At least 160 die as city shivers
Delhi has coldest January day in years
More than 160 people have died of exposure in recent days as the north of the country endures a cold spell that yesterday saw temperatures in New Delhi plummet to a 44-year low.
The cold has claimed at least 114 lives in Uttar Pradesh, according to police, with 23 deaths coming within the last 36 hours.
Many of the dead were homeless people found in parks and along sidewalks. More than 50 deaths have been reported elsewhere.
Shrouded in dense fog, the national capital experienced its coldest January day since 1969 yesterday. Temperatures dropped to as low as 4.6 degrees Celsius, some 11 degrees below normal, according to the weather bureau.
“I have never experienced such cold before. I live on the street and have nowhere to go,” said Keshav Lal, a homeless daily laborer.
With the cold spell expected to continue, there is mounting concern in New Delhi for the approximately 300,000 homeless people in the city.
One NGO, citing an acute shortage of homeless shelters, filed a petition in the High Court in a bid to pressure the government into providing emergency accommodation.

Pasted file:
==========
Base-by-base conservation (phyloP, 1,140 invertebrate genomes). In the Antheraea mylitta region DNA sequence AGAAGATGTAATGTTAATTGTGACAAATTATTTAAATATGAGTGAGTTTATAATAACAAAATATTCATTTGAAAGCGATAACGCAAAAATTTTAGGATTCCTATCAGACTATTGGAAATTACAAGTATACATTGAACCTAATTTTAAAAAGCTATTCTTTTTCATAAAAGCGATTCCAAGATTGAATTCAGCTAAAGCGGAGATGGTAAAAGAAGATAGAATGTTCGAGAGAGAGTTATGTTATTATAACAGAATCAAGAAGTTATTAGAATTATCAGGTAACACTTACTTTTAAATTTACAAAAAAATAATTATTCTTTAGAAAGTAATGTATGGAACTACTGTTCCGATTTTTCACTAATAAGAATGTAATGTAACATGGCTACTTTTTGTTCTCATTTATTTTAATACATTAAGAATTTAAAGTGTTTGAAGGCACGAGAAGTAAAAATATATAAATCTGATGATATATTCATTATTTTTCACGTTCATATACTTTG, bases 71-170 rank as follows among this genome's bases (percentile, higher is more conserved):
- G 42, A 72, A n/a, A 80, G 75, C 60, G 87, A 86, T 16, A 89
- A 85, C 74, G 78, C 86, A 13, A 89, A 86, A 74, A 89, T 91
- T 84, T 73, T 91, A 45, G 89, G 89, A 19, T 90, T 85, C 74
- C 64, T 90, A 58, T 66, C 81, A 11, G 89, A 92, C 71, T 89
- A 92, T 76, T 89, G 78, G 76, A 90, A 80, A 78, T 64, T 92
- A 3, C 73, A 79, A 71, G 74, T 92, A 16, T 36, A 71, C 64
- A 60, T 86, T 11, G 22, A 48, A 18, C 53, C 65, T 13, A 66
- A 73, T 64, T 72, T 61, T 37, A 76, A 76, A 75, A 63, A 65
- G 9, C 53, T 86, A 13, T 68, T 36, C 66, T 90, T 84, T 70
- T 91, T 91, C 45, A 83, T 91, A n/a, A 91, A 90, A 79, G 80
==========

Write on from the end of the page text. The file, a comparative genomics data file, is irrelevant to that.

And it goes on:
“There are 300,000 homeless in Delhi and at present only 7,500 have got accommodation in night shelters,” a lawyer representing the NGO told the court.
The court later called on the government to open 23 more shelters on top of the 154 available in the city.
Other NGOs and charitable organizations are doing their bit to try and keep the poor and homeless warm.
“We are supplying blankets, mattresses and other necessary material,” Father Fredrick D’souza, head of Caritas India, told ucanews.com.
Fr Ravindra Jain, who runs a night shelter at St Columbus School in Delhi, said they were trying to help as many people as they can.
"We are providing tea and blankets so the nights are more comfortable," he added.
Militants have killed more than 30 people since early 2015
Inside it were a prayer booklet, newspapers and some coins
Activists vow to halt Bangladeshi government plan to fell trees near nature reserve rail tracks, help Khasia tribals
Not an issue in church-run schools but reports of wide scale cheating affect students' morale
Rodrigo Duterte says he knows the limits of his power and authority